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“I wanted to turn people’s expectations of a book about Northern Ireland upside down. I really wanted it to be universal. It’s got tough women in a tough place surviving any way they can, and I think a lot of women can relate to that.”

It can be said that the book’s main relationships reflect Northern Irish history. Nuala’s actions, for example, unleash a wave of pain that reverberate through generations.

“I look at trauma. It’s a legacy of trauma that’s a big problem in the North – I think Northern Ireland has one of the highest suicide rates in the world – and those things carry on through the generations, all those traumas,” she says. “I have a different view.”

She also looks at motherhood in a different way. A woman leaving her children is a charged topic to write about.

“It’s really hard for me to talk about it without thinking in the back of my mind, ‘Everybody’s going to think I’m a terrible mom,'” she says. “And it’s so interesting because I really shouldn’t be thinking that at all because I know what my relationship with my kids is like.”

Nuala is a merciless character in many ways. “She’s incredibly selfish. But I wanted readers to feel sorry for her,” says Fitzsimons. “I’m sure every mother has locked herself in the toilet at some point and thought: Two minutes, give me two minutes. Or you’ve been touched by nursing or whatever and you’re just wondering: Who am I? who am i now Who have I become? Who will I be?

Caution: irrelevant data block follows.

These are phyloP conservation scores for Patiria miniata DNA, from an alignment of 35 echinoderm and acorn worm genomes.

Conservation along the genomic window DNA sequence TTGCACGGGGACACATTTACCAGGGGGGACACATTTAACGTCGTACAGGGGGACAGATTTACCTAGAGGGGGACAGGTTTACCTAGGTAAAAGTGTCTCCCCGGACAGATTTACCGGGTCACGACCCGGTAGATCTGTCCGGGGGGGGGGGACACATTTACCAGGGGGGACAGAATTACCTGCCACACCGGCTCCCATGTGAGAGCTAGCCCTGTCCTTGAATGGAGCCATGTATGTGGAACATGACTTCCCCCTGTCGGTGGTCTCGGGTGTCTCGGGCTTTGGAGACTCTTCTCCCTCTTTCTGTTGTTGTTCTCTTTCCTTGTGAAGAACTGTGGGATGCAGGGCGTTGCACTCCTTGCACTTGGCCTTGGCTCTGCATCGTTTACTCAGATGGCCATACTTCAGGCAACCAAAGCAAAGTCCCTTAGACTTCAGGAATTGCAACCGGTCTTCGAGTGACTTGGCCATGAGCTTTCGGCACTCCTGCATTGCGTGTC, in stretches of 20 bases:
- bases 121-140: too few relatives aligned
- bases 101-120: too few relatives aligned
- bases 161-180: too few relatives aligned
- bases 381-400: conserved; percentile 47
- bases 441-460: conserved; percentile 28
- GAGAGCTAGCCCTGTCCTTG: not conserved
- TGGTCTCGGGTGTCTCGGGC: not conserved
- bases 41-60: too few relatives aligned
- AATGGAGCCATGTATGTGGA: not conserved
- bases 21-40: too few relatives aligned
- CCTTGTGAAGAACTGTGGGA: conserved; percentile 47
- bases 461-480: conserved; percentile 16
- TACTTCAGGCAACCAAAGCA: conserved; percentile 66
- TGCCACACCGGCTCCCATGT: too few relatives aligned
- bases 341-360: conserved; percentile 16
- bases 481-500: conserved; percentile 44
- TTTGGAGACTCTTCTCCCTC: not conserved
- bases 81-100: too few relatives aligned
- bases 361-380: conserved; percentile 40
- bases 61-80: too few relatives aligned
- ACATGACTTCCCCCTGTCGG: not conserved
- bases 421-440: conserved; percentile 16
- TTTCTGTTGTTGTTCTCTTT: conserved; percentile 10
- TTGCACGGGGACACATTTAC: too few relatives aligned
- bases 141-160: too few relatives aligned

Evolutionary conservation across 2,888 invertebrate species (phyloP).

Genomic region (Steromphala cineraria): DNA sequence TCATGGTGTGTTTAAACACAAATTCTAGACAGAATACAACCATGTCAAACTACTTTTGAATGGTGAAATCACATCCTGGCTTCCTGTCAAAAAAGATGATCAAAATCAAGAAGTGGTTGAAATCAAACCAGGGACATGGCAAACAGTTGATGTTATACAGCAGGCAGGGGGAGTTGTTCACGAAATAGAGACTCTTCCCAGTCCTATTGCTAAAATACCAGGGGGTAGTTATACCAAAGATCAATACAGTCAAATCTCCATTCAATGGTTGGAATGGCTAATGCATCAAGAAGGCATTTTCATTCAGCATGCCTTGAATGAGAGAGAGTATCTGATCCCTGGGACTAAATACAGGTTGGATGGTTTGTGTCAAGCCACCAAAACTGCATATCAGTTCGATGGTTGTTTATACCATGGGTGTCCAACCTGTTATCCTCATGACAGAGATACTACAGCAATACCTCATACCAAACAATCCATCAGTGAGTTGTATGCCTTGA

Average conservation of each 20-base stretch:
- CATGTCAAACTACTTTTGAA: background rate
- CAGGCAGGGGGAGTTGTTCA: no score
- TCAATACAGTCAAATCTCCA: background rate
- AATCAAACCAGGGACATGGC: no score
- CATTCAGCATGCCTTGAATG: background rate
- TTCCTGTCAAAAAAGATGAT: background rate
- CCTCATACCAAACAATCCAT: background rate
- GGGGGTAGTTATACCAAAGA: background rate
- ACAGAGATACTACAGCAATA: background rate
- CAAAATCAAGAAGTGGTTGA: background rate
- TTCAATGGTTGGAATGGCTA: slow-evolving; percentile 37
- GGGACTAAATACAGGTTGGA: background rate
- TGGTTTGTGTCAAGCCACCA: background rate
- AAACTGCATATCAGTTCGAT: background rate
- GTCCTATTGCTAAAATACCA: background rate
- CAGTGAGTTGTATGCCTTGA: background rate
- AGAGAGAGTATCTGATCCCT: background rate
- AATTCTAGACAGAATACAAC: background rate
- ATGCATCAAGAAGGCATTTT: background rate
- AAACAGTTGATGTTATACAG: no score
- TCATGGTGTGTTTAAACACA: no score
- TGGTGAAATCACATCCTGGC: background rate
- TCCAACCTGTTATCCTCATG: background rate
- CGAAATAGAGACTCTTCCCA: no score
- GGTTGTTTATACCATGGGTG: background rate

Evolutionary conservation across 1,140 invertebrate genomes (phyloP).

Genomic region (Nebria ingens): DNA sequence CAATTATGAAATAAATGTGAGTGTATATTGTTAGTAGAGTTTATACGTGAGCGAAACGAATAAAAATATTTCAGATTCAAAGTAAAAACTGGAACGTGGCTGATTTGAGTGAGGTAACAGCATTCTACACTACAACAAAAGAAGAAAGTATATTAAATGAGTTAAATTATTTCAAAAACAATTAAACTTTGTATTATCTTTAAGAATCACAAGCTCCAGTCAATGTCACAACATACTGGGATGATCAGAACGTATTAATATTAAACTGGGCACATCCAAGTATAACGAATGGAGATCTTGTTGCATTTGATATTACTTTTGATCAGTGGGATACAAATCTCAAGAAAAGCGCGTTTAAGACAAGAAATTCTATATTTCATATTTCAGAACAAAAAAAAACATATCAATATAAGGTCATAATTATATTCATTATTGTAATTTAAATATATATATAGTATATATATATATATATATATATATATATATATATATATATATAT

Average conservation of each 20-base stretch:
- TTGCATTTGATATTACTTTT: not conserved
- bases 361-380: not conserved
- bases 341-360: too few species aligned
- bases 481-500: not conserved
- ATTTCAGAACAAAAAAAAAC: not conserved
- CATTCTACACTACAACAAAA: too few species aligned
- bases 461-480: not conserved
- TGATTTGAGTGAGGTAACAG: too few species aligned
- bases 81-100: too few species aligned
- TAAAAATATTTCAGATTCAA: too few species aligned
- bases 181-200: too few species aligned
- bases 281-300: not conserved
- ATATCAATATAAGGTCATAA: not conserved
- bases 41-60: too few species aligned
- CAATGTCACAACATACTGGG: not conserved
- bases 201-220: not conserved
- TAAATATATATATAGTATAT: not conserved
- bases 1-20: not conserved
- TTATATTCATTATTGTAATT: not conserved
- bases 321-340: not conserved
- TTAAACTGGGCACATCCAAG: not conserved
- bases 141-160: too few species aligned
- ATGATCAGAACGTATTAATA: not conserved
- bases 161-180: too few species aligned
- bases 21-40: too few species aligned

Misogyny is rampant throughout the book, something Fitzsimons believes hasn’t gone away the way people think it would have.

“There’s some very specific things about Nuala’s character in the 1980s, like up north it would have been very difficult to leave your husband and that’s kind of changing. But I also think there are things that aren’t, like the way Sam is viewed by men and the overall level of sexual harassment.”

Fitzsimons is in a writing group, Chekov or Fuckoff, that’s packed with other younger debut authors (Sheila Armstrong, Louise Nealon, Stephen Walsh) — and, as Fitzsimons says, many aspiring writers. “I’m a strong believer in access and abundance,” she says. “I think if one person is fine, we’re all fine.”

She is currently working on a second novel and several screenplays. She believes that ‘key period support’ can be of great benefit to artists and was recently awarded a month-long residency at the Center Culturel Irlandais in Paris, where she will write. “I’m so, so grateful,” she says. “But I’m also so excited about what will become of the time I spend with my work.”


The Quiet Whispers Never Stop by Olivia Fitzsimons

Olivia Fitzsimons’ The Quiet Whispers Never Stop is published by John Murray Press

https://www.independent.ie/entertainment/books/olivia-fitzsimons-on-the-quiet-whispers-never-stop-i-wanted-to-upend-expectations-about-northern-ireland-41574816.html Olivia Fitzsimons on The Quiet Whispers Never Stop: ‘I wanted to turn expectations of Northern Ireland upside down’

Fry Electronics Team